In order to count down the days until the start of the 2019 Rocky Mountain ATV/MC AMA Amateur National Motocross Championship at Loretta Lynn Ranch, we’re asking some of the top graduates from yesteryear to tell us about their favorite moto from the Ranch. Since the race was founded in 1982, we’ve got a bunch of fast folks to choose from.
We tracked down Denny Stephenson and his squad as they were passing through Iowa, heading due north to Millville, Minnesota, and this weekend’s festively named Frescados Tortillas Spring Creek National. Stephenson, the former Suzuki factory racer and 125SX East Region Champion, remains as much a fan of the sport as he was as a kid growing up in Nebraska, so he’s always a pleasure to bench race with, and his Instagram account @dbo360 is a wild follow as well, which leads me to my first crack at humor with one of the funniest people I know: “Denny, please tell Eli I said hello!”
“I’m sure he will Instagram me later tonight,” laughed Denny in response.
Back in the mid-‘80s at Loretta Lynn Ranch, Stephenson had a pretty good run in the AMA Amateur National Motocross Championship, and in a very tough era for his classes. He raced for Kawasaki Team Green and he had quite a few decent finishes.
“We started going in 1983 and it became a big part of our lives, just growing up there racing,” he said. “I had some good years and some bad years. My first year there I was 12 and my last year there (2007) I was 37! So I have seen the whole realm.”
It all really started coming together in 1986 when he swept all six of his motos in the 125 Schoolboy (12-15) Stock and Modified classes.
“But that year really wasn’t that memorable for me—any one given moto—because things were just really clicking for me. I think I holeshot every moto and led every lap, for all six motos! By that time I had already been there for three or four years, and I got close to winning a couple of mini classes, but then when it just clicks like it did in ’86, it just all seems so easy.
“So that’s why most memorable moto was probably in 1988,” he quickly diverted, changing lines like a fast kid with a bad start in early traffic. “Last 250 A Modified moto. I was tied in points with Mike Kiedrowski—I had a 3-2 after two motos and he had a 4-1—so it all came down to that last moto.” Whichever the two [of us] finished ahead of the other was going to win the championship.
“I think often about those clutch moments when you’re a teenager and you’re racing, and you just really have to step up for the moment. Everyone who’s grown up racing a dirt bike knows what I mean. You realize your family has put everything on the line, your sponsors have done all they can for you, and it just comes down to you—you’re the one on the bike and on the starting gate and you have that one moment to either rise to the challenge or fold.”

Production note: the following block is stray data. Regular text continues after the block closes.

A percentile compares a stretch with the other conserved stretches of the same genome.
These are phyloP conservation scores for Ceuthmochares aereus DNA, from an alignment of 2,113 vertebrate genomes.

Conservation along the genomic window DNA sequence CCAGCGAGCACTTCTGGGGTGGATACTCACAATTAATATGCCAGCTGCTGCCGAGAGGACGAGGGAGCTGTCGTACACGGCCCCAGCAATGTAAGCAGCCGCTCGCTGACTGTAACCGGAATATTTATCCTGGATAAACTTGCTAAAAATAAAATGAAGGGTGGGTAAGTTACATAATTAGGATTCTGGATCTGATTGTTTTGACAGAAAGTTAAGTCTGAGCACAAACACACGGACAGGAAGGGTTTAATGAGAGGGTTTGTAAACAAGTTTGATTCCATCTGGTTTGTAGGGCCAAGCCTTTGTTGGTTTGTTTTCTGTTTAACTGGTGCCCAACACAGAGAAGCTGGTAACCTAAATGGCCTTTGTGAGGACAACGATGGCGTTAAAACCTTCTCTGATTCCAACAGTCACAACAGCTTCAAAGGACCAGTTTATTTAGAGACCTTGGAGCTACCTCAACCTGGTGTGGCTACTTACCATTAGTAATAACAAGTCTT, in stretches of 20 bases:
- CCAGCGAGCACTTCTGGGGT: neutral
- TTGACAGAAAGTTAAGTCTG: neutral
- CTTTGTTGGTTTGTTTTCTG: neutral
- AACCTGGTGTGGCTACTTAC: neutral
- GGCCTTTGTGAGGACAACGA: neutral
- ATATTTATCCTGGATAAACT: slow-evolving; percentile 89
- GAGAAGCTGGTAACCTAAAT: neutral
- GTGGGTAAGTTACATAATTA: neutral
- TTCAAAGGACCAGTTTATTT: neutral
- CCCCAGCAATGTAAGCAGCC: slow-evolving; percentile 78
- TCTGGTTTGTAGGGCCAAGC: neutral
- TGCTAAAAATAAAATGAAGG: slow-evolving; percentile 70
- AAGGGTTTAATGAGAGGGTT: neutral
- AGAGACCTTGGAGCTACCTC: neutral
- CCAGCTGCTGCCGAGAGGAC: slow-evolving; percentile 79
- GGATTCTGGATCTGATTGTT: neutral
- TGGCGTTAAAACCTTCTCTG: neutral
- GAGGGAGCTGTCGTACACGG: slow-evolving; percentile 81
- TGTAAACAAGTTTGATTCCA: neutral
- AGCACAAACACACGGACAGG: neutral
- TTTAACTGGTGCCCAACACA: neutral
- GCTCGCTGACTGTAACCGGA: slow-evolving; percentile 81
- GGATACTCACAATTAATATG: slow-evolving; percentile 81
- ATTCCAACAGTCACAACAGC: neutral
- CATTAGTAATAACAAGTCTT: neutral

Stephenson did not fold. In fact, he went out and rode the best moto of his amateur career, in the last moto of his amateur career, beating not only Kiedrowski but another future pro legend in Steve Lamson.
“I did it,” he said looking back at the moment now, pride still showing after all these years. “I went out and I beat one of the best of all time. It was just a turning moment in my head and I felt like, ‘Hey, I kind of belong up here with these guys.’ It wasn’t a dominant performance by any means, but I just rose to the occasion and made it happen for myself, my family, my sponsors. It was a big deal for us.”
From there Denny would go on to be a Suzuki factory rider as a professional, his father Don going along as his mechanic, and enjoyed a lot of success at the pro level (including his 1990 125 East Region Supercross Championship). He points back to his early years at Loretta Lynn’s and the things he learned along the way, win or lose.
“Everyone goes in the right class, head-to-head with the best in your class. There are three long, and usually hot, motos, and there’s no lucking out and getting a championship, you have to earn it.”
And no year was tougher than 1988, when the rosters included not only Kiedrowski, Lamson and Stephenson, but Damon Bradshaw and Larry Ward, both of whom would battle with Kiedrowski for the 1989 AMA 125 National Championship, as well as Buddy Antunez, Brian Swink, Mike Brown, Tallon Vohland, Jeff Dement, Tim Ferry, Robbie Reynard, Jeff Emig, John Kitsch, Jeromy Buehl, Ryan Hughes, Jimmy Button, Gene Naumec, Keith Johnson, Brock Sellards, Kevin Windham, and many, many more.
After spending the ‘90s racing professionally, Denny Stephenson retired. And then after a few years at home, he loaded the family truckster up in 2006 and came back to Loretta Lynn’s to race the Vet class.
“It was a blast,” he said. “When we rolled in over the hill and you see the pool and you see the tower and you see the track, you get butterflies. It was just such a big part of my family’s life as we were growing up. The people we got to see again, sharing it all with my son, and him down there playing in the creek, it was just a lot of fun.
“After the second moto, which was all muddy because of course it’s going to rain down there at least one day, Fro [Jeff Emig] and RC and Windham all came over to the impound area after the podium, and Kevin goes, ‘What the hell are you doing back here?’ I was like, ‘I have no idea but I am having fun!’ That’s the thing about dirt bikes—it’s what we love, it’s what we do, and to be able to go back and share that with your family as an old guy, that’s just really special.”